It’s the Shazam! edition of the roundup! I’m in a Hulk SMASH kind of mood, and thought it would be fun to pull together a few feel-good, oh my stars and garters, stories for the link drop. But verily, this vichyssoise of verbiage veers most verbose so, avenger’s assemble, get your flame on, and enjoy this friendly neighbourhood roundup. Spoooon.

  • Check out Eirini Vourloumis‘ beautiful and brilliant photo essay on Latino Muslims for the NYTimes.

    … in America, Muslim society does not have a homogeneous ethnic identity. There are communities of different cultures and backgrounds that embrace Islam. This creates an layered Islamic society where all voices of Islam are represented…

    It is challenging to live in the U.S as a Muslim. There is a heightened sense of Islamophobia, which can be aggravated by the general portrayal of Muslims in the media. Negative images of Islam — drawn from associations with fundamentalism and terrorism — have begun to marginalize Islamic communities, accentuating the prejudice that many Muslims face in their daily lives. This is why I believe it is important to document Islamic communities in the U.S., to simply show everyday life without focusing on politics or race.

  • Newsflash: Islamic legal rulings, fatwa, found online are for information purposes only. They shouldn’t be used or interpreted by just anyone, since each fatwa is a ruling based upon an individual case, influenced by specific circumstances, and is intended for someone else entirely.Two of India’s leading Islamic seminaries, Darul Uloom, Deoband and Darul Uloom, Firangimahal have announced that they are unhappy their fatwas are being published as general “proclamations” and are often “misconstrued.” They are even considering stopping the practice of publishing the fatwas online, saying:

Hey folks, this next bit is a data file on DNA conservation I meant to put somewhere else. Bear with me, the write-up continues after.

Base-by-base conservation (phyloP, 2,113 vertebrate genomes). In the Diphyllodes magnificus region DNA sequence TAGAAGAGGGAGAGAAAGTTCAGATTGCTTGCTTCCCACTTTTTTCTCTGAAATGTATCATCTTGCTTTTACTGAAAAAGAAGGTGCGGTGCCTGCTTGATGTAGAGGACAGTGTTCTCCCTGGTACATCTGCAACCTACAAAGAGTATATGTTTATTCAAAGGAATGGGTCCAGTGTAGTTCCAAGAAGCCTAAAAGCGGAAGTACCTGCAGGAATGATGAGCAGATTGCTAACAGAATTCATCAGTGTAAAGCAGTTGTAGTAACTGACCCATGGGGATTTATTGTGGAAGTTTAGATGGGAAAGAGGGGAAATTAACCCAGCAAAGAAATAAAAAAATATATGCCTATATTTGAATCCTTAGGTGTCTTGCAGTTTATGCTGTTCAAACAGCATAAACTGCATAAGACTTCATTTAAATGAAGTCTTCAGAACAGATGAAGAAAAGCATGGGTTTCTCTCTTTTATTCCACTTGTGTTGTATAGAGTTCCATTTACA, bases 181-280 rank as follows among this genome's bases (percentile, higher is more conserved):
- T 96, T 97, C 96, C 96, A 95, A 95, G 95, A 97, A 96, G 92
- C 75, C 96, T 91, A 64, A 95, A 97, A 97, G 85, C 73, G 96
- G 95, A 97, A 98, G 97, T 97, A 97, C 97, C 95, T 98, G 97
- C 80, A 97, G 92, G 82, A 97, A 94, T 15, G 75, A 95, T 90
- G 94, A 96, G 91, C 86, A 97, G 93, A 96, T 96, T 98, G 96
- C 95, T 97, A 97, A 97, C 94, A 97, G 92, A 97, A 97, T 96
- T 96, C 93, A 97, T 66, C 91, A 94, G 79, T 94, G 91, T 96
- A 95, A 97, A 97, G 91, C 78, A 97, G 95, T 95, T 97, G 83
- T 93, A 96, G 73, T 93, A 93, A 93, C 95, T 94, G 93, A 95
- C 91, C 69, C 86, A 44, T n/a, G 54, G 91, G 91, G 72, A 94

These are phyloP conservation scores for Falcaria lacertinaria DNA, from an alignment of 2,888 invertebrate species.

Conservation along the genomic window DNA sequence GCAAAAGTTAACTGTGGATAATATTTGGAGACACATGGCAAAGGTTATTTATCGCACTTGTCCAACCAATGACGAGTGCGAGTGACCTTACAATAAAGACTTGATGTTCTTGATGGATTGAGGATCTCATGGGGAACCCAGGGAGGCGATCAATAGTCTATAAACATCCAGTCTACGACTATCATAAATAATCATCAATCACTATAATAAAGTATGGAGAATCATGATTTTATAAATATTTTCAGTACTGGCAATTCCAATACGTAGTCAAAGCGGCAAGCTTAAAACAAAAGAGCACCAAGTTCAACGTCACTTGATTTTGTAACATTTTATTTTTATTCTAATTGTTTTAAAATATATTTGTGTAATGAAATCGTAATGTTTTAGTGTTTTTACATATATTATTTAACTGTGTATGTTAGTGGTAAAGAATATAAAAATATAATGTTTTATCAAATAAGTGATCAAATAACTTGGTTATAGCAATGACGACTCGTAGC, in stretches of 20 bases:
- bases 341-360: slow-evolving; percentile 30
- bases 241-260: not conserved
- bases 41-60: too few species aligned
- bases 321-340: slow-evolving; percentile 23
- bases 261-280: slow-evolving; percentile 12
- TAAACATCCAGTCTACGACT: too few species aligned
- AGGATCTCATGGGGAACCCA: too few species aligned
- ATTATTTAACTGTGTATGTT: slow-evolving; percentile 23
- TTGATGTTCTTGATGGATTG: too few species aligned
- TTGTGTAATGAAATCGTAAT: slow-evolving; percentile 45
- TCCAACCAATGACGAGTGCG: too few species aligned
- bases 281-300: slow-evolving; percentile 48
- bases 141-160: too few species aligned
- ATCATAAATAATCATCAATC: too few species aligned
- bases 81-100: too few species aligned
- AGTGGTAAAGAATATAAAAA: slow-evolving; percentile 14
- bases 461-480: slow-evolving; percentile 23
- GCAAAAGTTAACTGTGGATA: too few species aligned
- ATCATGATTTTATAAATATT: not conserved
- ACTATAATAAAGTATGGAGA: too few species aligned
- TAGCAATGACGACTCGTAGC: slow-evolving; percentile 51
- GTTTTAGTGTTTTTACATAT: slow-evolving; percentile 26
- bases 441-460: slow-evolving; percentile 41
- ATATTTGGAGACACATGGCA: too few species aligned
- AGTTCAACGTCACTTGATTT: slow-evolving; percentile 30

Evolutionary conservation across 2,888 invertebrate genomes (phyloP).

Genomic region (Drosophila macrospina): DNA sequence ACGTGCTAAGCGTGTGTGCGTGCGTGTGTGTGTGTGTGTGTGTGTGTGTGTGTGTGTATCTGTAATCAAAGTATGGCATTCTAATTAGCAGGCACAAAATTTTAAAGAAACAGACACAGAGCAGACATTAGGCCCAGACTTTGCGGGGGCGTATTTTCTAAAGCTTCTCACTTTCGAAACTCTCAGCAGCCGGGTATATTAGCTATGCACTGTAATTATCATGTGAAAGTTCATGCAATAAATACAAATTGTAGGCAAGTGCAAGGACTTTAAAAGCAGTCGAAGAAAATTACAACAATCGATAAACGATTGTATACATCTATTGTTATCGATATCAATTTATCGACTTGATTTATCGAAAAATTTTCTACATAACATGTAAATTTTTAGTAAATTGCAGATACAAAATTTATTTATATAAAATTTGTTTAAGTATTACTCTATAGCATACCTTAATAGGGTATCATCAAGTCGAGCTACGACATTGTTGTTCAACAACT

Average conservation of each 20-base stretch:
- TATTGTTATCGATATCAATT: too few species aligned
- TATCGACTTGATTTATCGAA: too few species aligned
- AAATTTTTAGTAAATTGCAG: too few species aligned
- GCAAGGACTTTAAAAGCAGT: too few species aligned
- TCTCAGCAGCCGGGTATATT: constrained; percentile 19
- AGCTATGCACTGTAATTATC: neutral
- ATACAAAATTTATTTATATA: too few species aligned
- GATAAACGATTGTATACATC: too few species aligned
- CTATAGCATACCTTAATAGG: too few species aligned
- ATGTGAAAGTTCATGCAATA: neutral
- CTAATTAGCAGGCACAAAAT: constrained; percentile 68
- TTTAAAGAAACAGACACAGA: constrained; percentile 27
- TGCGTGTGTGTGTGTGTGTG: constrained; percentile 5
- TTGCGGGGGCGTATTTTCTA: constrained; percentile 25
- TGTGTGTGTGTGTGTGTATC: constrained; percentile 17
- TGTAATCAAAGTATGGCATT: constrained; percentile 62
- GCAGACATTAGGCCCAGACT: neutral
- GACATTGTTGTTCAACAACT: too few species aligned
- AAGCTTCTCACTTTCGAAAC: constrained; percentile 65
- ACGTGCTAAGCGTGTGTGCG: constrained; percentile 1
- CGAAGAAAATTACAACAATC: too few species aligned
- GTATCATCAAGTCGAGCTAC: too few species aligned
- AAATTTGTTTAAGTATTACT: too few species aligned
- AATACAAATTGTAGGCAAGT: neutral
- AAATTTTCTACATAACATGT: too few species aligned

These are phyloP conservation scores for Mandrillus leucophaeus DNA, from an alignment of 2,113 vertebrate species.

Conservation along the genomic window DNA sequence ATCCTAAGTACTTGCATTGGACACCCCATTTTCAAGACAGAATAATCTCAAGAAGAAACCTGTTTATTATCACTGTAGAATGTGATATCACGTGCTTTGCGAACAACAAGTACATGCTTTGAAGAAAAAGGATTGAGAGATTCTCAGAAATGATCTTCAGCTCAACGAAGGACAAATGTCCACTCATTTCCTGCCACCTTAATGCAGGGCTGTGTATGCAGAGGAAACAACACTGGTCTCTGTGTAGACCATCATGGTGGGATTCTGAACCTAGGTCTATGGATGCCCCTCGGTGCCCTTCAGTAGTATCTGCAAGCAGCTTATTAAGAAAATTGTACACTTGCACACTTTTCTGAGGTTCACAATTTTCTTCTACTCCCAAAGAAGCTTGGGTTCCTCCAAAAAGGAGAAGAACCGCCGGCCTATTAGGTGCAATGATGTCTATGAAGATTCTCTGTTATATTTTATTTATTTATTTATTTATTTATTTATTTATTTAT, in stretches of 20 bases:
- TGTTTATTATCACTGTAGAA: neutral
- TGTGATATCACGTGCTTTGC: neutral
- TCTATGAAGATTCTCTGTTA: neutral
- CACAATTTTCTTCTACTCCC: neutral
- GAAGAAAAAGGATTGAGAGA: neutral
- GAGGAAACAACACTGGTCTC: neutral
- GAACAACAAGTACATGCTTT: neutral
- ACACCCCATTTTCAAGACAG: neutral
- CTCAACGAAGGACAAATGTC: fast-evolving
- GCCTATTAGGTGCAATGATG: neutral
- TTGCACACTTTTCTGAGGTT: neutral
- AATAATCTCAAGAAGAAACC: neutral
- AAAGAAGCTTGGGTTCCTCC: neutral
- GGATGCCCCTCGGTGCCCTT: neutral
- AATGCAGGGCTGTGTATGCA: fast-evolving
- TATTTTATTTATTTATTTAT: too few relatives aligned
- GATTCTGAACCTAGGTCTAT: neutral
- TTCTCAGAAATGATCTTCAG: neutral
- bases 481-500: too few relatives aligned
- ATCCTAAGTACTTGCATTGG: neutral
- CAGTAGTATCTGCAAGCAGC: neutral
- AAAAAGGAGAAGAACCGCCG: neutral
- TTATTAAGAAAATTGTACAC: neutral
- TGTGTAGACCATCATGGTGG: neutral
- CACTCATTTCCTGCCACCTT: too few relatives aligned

A fatwa is issued in a particular context to a fatwa seeker by ‘Darul Ifta’ (the fatwa department of the seminary) and it is not possible to put the entire details on the website. Following this, single line answers are picked up which do not give the correct sense.

    *whew* after reading fatwas online, I was really beginning to question the ethics of eating mermaids and I’m happy I can still give salaams to my neighbour’s parrot. (hat tip to Stephanie @ Deconstructing Doctrine)

  • They’re Muslim. They’ve been nominated as local heroes. They are, Muslim Heroes.
  • Last but not least, if you’re a fan of the Muslim comic, The 99, then you may be THRILLED to learn that DC’s Batman Incorporated franchise of the superhero war on crime (a global team of heroes trained and commanded by the caped crusader himself) now includes a Muslim superhero to watch over France.Naturally, the idea of a French Muslim Batman has drawn a lot of negative, Islamophobic criticism online — so Death+Taxes has pulled together an excellent writeup explaining Batman writer, David Hine’s explanation of choosing a Muslim for the team:

    “The process of developing a story is complex and there are all kinds of things I looked at. The urban unrest and problems of the ethnic minorities under Sarkozy’s government dominate the news from France and it became inevitable that the hero should come from a French Algerian background.”
    Right-wing anger over Nightrunner’s introduction isn’t based solely in anti-Islam attitudes, nor is it only about how DC eschewed a native—read: white —Frenchman. It’s based in an increasingly firm belief that only natives know what’s best for their country. Outsiders, real or imagined, can’t uphold a nation’s particular ideals.

    Keep a stiff upper lip Nightrunner — even Batman himself was hated. Being a superhero isn’t easy.